Balachander stormed into the prim Madras music scene with a panache and eccentricity that no contemporary of his could match.
The veena maestro began his music career at a time when stalwart vocalists ruled the roost and instrumentalists played second fiddle to them. But being an independent minded and self-taught artiste, Balachander carved a unique niche for himself as a veena soloist. He boldly changed the grammar of instrument music, contemporized the veena and created a legacy known as the Balachander bani, or style.
But Balachander’s iconoclastic and brash ways earned him the ire of the Carnatic music fraternity. He was quick to pick quarrels with established fellow musicians in his lifelong quest for perfection and truth.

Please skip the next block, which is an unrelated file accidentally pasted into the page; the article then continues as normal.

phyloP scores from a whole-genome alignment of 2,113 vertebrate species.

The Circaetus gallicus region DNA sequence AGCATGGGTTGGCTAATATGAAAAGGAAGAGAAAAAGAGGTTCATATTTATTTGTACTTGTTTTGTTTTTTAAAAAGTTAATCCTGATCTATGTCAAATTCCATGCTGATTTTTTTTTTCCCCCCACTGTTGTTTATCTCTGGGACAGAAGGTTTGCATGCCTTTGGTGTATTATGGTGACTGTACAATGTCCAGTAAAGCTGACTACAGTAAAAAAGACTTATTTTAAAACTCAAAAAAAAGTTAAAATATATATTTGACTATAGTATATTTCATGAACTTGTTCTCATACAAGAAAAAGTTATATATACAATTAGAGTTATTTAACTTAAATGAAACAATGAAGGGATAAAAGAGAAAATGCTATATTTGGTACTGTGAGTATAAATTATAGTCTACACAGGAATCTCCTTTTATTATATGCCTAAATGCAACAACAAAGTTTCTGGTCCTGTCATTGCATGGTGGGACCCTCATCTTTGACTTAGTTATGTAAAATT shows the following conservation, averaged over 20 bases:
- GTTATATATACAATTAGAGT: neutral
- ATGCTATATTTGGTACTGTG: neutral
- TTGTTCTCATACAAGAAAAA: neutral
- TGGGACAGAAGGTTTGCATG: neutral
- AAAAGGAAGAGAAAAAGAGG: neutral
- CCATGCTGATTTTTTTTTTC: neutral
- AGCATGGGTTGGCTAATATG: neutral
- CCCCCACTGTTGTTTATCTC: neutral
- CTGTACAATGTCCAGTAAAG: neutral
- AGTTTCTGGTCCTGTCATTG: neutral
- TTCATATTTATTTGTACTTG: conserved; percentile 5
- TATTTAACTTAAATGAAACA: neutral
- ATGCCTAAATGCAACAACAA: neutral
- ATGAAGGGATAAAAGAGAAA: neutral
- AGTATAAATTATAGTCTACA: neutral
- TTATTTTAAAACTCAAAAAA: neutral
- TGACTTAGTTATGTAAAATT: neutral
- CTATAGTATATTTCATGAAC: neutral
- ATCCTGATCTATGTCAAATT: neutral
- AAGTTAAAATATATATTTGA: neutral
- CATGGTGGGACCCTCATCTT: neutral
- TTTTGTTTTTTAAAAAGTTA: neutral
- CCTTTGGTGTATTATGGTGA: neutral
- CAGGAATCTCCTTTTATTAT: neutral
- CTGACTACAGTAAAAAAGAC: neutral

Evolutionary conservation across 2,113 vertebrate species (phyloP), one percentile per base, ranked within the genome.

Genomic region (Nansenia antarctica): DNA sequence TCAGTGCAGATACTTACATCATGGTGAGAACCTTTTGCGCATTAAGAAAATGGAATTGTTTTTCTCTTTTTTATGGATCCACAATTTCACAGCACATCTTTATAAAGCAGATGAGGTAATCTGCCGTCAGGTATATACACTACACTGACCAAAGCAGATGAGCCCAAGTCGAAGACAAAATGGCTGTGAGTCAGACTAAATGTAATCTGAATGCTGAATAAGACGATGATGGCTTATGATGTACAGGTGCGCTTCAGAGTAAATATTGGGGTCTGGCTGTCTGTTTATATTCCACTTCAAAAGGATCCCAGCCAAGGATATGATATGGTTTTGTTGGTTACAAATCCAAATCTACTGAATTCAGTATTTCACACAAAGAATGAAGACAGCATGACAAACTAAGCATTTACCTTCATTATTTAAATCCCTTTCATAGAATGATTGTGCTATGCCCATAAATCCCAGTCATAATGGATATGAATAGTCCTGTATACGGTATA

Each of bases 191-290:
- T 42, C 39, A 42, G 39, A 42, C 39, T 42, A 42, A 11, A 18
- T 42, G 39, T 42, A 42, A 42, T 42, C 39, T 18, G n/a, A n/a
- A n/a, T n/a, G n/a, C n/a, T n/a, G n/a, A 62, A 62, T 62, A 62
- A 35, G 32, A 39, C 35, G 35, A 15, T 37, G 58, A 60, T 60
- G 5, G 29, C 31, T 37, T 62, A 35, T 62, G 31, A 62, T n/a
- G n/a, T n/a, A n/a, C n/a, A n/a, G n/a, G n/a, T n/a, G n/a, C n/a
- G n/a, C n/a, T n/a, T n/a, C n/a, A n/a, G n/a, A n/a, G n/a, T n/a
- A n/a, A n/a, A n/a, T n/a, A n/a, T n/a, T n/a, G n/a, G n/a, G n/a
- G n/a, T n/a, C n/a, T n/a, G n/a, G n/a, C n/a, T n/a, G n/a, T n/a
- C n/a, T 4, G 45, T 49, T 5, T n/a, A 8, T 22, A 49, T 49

So was Balachander a beloved genius or a much-maligned maverick? Voice of the Veena attempts to recreate the towering personality that he was – a lot of this researched from his elaborate personal diaries.
While his death in 1990 created a void in the Carnatic realm, the issues he fought for remain relevant till today, and his memory lives on in the minds of music connoisseurs. As the maestro himself would have smugly said: ‘Veena is Balachander, Balachander is veena.’
The book comes with a CD
Vikram Sampath is the author of two acclaimed books, Splendours of Royal Mysore: The Untold Story of The Wodeyars and My Name is Gauhar Jaan: The Life and Times of a Musician. He was awarded the prestigious visiting fellowship at the early gramophone recordings of Indian music.
He is also a trained Carnatic vocalist and writes regularly for newspapers and magazines. He currently works in a leading software company in Bangalore.